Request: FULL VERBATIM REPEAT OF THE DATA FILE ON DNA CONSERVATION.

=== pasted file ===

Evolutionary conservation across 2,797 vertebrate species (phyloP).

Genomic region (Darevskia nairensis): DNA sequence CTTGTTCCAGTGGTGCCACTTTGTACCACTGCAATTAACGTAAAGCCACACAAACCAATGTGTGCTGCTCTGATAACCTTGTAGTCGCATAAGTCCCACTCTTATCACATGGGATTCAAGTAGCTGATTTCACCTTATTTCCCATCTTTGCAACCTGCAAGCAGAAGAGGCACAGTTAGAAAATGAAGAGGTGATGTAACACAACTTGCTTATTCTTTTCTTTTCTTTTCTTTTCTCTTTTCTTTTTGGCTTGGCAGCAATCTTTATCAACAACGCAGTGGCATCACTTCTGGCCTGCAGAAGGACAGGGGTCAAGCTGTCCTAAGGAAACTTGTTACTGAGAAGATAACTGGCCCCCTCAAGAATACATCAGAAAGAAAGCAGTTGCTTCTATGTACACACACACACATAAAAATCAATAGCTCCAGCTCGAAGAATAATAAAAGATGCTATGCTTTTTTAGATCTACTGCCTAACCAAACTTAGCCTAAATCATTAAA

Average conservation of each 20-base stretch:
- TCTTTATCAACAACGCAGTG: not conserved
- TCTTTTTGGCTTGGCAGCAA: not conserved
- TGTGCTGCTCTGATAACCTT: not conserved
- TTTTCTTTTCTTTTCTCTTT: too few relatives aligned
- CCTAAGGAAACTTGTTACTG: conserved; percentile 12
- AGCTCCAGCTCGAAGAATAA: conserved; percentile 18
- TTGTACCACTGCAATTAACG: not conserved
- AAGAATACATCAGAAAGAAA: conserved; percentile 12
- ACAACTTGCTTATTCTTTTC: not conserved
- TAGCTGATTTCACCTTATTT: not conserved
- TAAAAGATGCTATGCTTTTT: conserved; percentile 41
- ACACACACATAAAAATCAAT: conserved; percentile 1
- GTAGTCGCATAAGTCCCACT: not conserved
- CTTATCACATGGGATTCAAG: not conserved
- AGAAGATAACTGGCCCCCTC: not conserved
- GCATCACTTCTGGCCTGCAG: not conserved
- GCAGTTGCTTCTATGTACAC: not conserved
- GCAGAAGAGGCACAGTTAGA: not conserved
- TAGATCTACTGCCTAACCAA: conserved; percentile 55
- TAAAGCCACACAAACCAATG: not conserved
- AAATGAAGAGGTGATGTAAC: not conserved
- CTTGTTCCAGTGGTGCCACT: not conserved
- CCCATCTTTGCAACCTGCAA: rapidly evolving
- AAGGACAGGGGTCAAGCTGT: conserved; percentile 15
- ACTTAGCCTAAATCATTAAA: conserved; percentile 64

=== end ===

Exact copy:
Evolutionary conservation across 2,797 vertebrate species (phyloP).

Genomic region (Darevskia nairensis): DNA sequence CTTGTTCCAGTGGTGCCACTTTGTACCACTGCAATTAACGTAAAGCCACACAAACCAATGTGTGCTGCTCTGATAACCTTGTAGTCGCATAAGTCCCACTCTTATCACATGGGATTCAAGTAGCTGATTTCACCTTATTTCCCATCTTTGCAACCTGCAAGCAGAAGAGGCACAGTTAGAAAATGAAGAGGTGATGTAACACAACTTGCTTATTCTTTTCTTTTCTTTTCTTTTCTCTTTTCTTTTTGGCTTGGCAGCAATCTTTATCAACAACGCAGTGGCATCACTTCTGGCCTGCAGAAGGACAGGGGTCAAGCTGTCCTAAGGAAACTTGTTACTGAGAAGATAACTGGCCCCCTCAAGAATACATCAGAAAGAAAGCAGTTGCTTCTATGTACACACACACACATAAAAATCAATAGCTCCAGCTCGAAGAATAATAAAAGATGCTATGCTTTTTTAGATCTACTGCCTAACCAAACTTAGCCTAAATCATTAAA

Average conservation of each 20-base stretch:
- TCTTTATCAACAACGCAGTG: not conserved
- TCTTTTTGGCTTGGCAGCAA: not conserved
- TGTGCTGCTCTGATAACCTT: not conserved
- TTTTCTTTTCTTTTCTCTTT: too few relatives aligned
- CCTAAGGAAACTTGTTACTG: conserved; percentile 12
- AGCTCCAGCTCGAAGAATAA: conserved; percentile 18
- TTGTACCACTGCAATTAACG: not conserved
- AAGAATACATCAGAAAGAAA: conserved; percentile 12
- ACAACTTGCTTATTCTTTTC: not conserved
- TAGCTGATTTCACCTTATTT: not conserved
- TAAAAGATGCTATGCTTTTT: conserved; percentile 41
- ACACACACATAAAAATCAAT: conserved; percentile 1
- GTAGTCGCATAAGTCCCACT: not conserved
- CTTATCACATGGGATTCAAG: not conserved
- AGAAGATAACTGGCCCCCTC: not conserved
- GCATCACTTCTGGCCTGCAG: not conserved
- GCAGTTGCTTCTATGTACAC: not conserved
- GCAGAAGAGGCACAGTTAGA: not conserved
- TAGATCTACTGCCTAACCAA: conserved; percentile 55
- TAAAGCCACACAAACCAATG: not conserved
- AAATGAAGAGGTGATGTAAC: not conserved
- CTTGTTCCAGTGGTGCCACT: not conserved
- CCCATCTTTGCAACCTGCAA: rapidly evolving
- AAGGACAGGGGTCAAGCTGT: conserved; percentile 15
- ACTTAGCCTAAATCATTAAA: conserved; percentile 64